After Lisa Koshkarian and Tom Di Francesco had chidren, they realized their 3,600 sq ft home at the top of Potrero hill presented a major acoustic challenge. The location of the living room, sandwiched between the children’s bedrooms, made it impossible to entertain after Rex and Zia went to bed.
Disappointed in what the housing market had to offer, Tom and Lisa turned to modern architectural guru Anne Fougeron to marry their love of sleek minimalist design and family-friendly spaces. Taking issue with what she calls the ‘Dwell Light Disease’ signifying modern houses that all end up looking the same, Fougeron made some bold decisions in the design of the Koshkarian and Di Francesco home.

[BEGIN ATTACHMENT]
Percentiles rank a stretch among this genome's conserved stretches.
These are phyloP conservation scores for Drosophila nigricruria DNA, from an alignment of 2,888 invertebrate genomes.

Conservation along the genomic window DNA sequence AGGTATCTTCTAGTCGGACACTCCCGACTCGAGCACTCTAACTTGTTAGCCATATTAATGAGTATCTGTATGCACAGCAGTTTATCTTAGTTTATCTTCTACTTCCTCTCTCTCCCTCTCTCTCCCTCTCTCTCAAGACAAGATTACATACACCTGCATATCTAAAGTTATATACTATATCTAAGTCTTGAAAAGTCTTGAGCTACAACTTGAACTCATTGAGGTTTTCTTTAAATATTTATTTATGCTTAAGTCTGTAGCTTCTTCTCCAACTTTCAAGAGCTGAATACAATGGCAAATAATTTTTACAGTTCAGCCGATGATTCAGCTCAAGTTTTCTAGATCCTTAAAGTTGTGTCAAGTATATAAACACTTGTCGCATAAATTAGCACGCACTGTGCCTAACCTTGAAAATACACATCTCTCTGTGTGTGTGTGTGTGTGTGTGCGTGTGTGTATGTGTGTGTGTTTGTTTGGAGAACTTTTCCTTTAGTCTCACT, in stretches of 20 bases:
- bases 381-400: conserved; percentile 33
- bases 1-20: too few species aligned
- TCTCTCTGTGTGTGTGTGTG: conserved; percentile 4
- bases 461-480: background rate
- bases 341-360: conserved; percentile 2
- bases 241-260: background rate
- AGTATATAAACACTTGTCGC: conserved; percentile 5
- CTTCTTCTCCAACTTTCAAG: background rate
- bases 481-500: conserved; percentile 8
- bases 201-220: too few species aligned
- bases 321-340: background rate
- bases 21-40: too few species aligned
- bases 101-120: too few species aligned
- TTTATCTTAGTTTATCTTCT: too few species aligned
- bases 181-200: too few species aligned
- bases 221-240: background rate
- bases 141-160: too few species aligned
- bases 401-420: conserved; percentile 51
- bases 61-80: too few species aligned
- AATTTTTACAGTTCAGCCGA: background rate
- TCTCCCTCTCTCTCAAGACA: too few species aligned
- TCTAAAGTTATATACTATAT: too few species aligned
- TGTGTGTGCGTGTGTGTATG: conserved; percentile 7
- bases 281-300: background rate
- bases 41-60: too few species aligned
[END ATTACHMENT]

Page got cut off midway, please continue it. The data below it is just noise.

She started by switching the ‘quiet rooms’ to the street side of the house, and moved the entertaining areas to the back towards the garden.
In order to take full advantage of the gorgeous views of downtown San Francisco, Fougeron created a wall of glass, exposing the back rooms of the house. The ‘dollhouse’ effect of this slightly (but unashamedly) exhibitionist design is alleviated by the faceted shape of the glass wall, which give the back of the house its character, and steers clear of the ‘unintentional uniform’ Fougeron decries.
Lisa Koshkarian and her children, Rex and Zia
by Claire Toussaint